Carbon Abundance in the Milky Way Galaxy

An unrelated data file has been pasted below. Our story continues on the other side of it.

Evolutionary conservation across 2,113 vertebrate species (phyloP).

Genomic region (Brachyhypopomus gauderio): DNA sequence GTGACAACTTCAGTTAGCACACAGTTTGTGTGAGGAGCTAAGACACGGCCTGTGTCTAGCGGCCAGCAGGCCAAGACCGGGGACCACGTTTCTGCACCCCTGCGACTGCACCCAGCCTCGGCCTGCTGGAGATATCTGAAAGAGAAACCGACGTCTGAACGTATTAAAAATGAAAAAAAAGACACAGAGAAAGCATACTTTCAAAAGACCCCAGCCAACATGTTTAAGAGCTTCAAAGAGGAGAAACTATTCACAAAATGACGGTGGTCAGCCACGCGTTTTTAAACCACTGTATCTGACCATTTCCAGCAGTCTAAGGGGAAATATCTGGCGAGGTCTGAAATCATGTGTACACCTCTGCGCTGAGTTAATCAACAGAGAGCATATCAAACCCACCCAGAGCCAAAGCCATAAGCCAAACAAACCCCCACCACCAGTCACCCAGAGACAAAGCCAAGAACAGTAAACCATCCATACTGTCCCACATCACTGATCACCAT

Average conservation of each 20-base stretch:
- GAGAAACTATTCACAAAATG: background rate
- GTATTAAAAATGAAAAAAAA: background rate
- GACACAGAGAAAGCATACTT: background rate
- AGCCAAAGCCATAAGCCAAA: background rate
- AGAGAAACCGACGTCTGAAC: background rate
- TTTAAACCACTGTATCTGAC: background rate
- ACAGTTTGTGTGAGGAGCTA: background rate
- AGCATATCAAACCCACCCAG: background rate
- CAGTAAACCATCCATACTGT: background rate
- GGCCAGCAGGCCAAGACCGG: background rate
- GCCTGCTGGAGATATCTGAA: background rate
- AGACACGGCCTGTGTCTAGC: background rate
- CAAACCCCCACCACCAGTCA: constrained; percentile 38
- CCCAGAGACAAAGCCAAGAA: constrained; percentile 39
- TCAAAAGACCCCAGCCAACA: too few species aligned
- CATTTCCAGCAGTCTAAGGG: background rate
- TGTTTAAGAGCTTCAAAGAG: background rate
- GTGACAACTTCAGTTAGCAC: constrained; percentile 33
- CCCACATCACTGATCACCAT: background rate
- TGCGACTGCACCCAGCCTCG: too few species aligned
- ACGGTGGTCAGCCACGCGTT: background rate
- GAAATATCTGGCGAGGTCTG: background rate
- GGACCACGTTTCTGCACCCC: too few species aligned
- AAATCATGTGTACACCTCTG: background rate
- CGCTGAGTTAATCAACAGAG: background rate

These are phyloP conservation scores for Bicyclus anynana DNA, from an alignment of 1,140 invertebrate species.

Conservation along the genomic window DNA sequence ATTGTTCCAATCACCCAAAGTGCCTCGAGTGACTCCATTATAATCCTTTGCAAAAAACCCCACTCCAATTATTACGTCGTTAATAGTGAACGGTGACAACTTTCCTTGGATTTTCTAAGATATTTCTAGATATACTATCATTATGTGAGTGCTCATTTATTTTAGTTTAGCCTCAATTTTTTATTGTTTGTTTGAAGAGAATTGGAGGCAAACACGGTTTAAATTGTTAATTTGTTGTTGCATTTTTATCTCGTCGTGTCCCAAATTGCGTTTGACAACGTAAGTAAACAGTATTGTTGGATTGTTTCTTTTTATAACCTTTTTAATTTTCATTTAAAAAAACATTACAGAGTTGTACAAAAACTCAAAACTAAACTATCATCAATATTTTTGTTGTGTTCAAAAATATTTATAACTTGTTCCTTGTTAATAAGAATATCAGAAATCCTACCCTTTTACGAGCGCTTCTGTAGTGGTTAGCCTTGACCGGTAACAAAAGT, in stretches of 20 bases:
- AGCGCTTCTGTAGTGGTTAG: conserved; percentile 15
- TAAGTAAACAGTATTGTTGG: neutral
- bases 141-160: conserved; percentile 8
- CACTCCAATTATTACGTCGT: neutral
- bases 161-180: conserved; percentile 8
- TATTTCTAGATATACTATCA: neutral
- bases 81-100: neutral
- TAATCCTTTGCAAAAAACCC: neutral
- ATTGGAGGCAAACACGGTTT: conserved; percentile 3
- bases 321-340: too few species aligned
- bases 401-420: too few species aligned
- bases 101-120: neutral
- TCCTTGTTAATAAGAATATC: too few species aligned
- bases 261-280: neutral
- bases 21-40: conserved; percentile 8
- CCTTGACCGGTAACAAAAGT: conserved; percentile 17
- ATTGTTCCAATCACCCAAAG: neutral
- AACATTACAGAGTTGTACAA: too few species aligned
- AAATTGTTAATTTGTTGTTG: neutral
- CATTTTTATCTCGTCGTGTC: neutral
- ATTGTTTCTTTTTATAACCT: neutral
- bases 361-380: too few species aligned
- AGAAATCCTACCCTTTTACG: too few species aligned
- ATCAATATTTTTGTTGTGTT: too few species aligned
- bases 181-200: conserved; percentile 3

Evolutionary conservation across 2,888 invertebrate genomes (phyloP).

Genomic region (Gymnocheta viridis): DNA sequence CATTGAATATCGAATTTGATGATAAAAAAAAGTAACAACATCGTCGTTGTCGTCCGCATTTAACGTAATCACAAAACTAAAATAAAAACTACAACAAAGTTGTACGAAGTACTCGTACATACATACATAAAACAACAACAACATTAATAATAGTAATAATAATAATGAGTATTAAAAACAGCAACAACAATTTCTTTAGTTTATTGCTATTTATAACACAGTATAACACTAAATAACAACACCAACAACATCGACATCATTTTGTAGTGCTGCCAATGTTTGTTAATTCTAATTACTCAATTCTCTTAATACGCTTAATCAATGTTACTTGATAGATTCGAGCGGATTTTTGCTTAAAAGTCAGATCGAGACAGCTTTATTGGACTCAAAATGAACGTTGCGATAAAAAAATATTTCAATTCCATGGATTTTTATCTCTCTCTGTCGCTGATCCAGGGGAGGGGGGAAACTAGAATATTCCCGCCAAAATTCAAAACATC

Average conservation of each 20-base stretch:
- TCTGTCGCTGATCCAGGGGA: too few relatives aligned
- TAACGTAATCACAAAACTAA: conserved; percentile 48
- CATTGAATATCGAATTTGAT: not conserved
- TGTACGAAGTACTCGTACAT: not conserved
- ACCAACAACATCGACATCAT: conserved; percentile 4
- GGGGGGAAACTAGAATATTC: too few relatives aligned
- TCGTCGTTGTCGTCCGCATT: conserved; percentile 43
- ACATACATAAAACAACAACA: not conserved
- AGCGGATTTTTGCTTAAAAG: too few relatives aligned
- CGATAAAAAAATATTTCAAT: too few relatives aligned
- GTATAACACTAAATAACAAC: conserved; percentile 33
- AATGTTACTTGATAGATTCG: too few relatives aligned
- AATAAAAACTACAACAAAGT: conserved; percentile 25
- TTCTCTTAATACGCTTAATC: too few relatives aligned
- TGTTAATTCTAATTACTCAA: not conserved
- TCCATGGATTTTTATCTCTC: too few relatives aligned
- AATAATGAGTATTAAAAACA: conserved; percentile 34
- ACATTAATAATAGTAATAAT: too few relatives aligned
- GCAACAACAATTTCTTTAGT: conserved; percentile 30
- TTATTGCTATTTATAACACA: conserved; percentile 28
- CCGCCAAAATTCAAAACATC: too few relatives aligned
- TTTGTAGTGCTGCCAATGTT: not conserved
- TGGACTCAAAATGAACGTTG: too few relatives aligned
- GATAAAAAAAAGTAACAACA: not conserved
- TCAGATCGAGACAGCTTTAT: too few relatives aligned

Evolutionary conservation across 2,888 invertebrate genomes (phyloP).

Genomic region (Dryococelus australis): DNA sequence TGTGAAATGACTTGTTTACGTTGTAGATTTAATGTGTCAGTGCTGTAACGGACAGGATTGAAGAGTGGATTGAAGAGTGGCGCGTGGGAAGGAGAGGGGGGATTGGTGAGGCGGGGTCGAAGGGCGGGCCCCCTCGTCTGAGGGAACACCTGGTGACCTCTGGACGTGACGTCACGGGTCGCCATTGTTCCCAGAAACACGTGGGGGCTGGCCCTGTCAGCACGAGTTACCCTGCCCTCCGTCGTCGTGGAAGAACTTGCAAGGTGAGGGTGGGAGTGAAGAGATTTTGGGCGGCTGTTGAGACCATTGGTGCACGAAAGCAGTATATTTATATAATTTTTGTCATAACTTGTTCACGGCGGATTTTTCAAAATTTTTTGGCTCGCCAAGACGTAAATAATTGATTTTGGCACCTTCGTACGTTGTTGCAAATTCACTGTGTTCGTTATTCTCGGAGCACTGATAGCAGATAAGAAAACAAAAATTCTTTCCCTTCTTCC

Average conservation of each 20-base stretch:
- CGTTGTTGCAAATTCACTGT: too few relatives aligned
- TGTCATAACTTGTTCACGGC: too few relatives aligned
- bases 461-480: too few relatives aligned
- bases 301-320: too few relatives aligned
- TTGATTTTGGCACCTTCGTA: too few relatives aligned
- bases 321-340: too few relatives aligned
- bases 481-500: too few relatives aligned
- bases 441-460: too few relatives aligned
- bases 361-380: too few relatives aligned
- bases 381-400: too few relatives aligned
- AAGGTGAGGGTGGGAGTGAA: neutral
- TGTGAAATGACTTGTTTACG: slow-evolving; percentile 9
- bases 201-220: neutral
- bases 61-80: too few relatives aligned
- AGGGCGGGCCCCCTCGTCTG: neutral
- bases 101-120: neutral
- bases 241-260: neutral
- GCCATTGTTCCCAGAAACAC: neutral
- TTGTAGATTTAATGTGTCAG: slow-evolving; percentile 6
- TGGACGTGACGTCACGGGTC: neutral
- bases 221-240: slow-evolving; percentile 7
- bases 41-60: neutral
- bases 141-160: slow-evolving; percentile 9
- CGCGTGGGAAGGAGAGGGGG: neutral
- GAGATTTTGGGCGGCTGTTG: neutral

Abstract: Carbon is the fourth most abundant element after hydrogen, helium and oxygen. It is a product of stellar nucleosynthesis as well as it being an important bio signature for life; this makes the analysis of carbon very fundamental. The origin of carbon and the relative contributions from massive and low-to-intermediate mass stars in producing it is still under debate. The principal focus of this thesis is to analyse the carbon abundance in the Milky Way. Through the synthetic spectral analysis of five carbon lines of 5052.1 ̊A, 5380.3 ̊A, 6587.6 ̊A, 7111.5 ̊A, and 7113.2 ̊A in tandem with high resolution (R = 40000 - 110 000) and high signal to noise ratio (S/N = 150 - 300) observed spectra, we can determine the carbon abundances of the stars in the sample. In this thesis, the trends of[C/H], [C/Fe], and [C/Mg] versus [Fe/H] as well as, [C/O] versus [O/H] for 502 type F and G dwarf and subgiant stars will have their carbon abundances analysed. By distinguishing between the galactic thin and thick disks we are able to contrast and compare the galactic evolution of carbon. It was found that for [C/H], [C/Fe], and [C/Mg] versus [Fe/H] there was a distinctive overlap in thin and thick disks. For [C/O] versus [O/H] there was a major disparity in the trends of the thin and thick disks. The interpretation of these results leads us to believe the origin of carbon and its contribution is a combination of both low-to-intermediate mass stars and massive stars. Massive stars are believed to contribute more carbon at earlier ages in the universe where as low to intermediate mass stars contribute more in later stages. This interpretation of the results is in line with other recent findings of carbon abundances; typically, it has been found that there is a combination of contributions from massive and low-to-intermediate mass stars but these relative contributions are still disputed.
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